It’s recently been updated and the new version has improved video features: Full HD at up to 240fps, and a 30 minute record limit (the older version could only shoot 4K for 10 minutes).
Unusually for a camera at this price, it can shoot in log mode and in 17:9 DCI (digital cinema widescreen) aspect ratio. It can also record high quality 10-bit 4:2:2 to an external recorder. There’s also the option of shooting cropped Full HD video at up to 120fps slow motion.
There’s no headphone socket, but you can connect headphones via the USB-C adapter. It has focus peaking, zebras, and Film Simulation modes which emulate the look of traditional Fuji film stocks. But there’s no in-body image stabilisation or weathersealing, and the screen tilts rather than swivelling fully.
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Canon XA11 and XA40
A prosumer camcorder, with a built-in zoom lens, can be more convenient than a mirrorless camera. Buttons and dials give direct access to important controls. They’re quicker and easier to use for news, events, corporate videos and school use.
The Canon XA11 and XA40 cameras have a detachable top handle which makes it easier to film low angle shots and allows you to connect professional XLR microphones. They’re compact and well designed (though the eye level viewfinder is small). They have a long zoom range: 26.8-576mm on the XA11, 29.3-601mm on the XA40.
The XA40 can shoot 4K, and 1080p with a slow motion option. It has a slightly larger sensor and better low light performance than the XA11.
Check price/buy Amazon
If you’re on a tight budget, used older models of Canon’s video SLRs such as this T4i, or the more expensive 70D, are the best choice. Unlike the other cameras here, they aren’t mirrorless and can’t shoot 4K. But they have good colors, relatively large APS-C sensors, and a good range of affordable lenses. They are also very good for still photography. Search on eBay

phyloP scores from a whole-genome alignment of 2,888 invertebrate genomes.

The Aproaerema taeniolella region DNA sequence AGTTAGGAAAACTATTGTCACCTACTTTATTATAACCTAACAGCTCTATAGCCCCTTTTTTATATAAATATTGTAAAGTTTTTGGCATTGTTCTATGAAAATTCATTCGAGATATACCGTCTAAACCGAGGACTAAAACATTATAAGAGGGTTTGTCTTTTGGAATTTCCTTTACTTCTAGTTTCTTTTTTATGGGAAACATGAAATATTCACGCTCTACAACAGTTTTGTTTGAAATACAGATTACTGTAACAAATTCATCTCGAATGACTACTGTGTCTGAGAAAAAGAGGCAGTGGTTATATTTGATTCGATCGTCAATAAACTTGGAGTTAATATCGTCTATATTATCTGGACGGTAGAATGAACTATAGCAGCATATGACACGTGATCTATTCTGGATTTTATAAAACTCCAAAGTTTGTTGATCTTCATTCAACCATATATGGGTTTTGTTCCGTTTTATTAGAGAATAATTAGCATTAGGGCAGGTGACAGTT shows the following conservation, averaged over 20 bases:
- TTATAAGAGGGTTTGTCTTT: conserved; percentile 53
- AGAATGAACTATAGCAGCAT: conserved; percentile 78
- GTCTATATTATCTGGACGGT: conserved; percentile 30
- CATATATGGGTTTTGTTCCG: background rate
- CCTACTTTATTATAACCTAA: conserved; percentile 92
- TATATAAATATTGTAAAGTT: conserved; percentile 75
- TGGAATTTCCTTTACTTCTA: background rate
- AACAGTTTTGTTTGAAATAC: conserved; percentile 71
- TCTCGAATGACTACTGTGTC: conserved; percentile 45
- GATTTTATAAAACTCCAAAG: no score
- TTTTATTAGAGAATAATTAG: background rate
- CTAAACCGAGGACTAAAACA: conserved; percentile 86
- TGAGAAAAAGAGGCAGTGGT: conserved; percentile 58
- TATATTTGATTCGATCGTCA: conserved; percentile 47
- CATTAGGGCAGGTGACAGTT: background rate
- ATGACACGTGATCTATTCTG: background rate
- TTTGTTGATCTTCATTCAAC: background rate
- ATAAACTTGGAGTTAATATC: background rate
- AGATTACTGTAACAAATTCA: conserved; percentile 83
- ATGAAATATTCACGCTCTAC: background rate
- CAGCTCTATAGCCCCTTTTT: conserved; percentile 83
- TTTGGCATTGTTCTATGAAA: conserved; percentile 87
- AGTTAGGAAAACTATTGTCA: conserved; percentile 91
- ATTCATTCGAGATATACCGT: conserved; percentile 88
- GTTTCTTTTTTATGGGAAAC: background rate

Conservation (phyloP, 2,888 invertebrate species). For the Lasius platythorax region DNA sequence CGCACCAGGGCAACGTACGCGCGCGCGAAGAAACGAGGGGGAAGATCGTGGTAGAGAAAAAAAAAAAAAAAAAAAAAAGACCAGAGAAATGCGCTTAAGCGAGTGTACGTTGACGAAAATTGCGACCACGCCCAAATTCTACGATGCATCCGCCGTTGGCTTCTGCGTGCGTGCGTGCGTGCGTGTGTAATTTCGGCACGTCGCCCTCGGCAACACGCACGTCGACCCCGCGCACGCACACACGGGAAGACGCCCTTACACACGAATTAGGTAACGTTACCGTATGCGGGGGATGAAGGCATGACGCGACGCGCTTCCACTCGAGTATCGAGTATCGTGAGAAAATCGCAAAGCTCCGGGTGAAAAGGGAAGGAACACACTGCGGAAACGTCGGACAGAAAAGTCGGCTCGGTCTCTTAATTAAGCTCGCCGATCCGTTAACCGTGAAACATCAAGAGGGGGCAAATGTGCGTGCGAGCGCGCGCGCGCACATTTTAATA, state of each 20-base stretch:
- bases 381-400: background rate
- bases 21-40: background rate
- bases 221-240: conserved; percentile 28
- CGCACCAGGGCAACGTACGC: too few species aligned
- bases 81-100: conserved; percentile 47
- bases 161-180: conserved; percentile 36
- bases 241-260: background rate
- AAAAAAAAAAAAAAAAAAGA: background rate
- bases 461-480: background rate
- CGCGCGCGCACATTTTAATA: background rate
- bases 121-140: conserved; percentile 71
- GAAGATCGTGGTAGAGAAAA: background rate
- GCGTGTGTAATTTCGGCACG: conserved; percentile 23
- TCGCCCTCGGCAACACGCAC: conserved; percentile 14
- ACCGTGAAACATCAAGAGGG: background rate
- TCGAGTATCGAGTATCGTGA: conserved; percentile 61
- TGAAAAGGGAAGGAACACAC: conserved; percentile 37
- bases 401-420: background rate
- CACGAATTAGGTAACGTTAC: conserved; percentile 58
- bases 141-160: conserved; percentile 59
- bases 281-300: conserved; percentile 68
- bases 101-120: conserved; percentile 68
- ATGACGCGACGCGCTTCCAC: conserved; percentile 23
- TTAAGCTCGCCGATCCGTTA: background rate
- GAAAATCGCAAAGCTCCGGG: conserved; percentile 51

Choosing a camera: what to look for
Ease of use
Is the camera comfortable to hold? Are the controls easy to use? Can you change the important settings with buttons and switches, or do you have to use menus? If there’s a touchscreen, does it work well? Does the camera have an accessory shoe so you can fit a microphone or light?
Can you set exposure, white balance and sound levels yourself, or are they all automatic? These controls might not matter to you now, but you may need them if you get serious about your filmmaking.
With a camcorder, how far does the camera zoom out (wide angle) and zoom in (telephoto)? The wide-angle setting is probably more important. It lets you get close and makes handholding easier. The best way to compare this is find out the 35mm equivalent. Under 30mm is good, 25mm or less is great. It’s the optical zoom range you need to know – digital zoom is pretty much irrelevant (see bottom).
If the zoom range isn’t very wide, does the manufacturer make wide-angle or telephoto adaptors to fit to the front of the lens?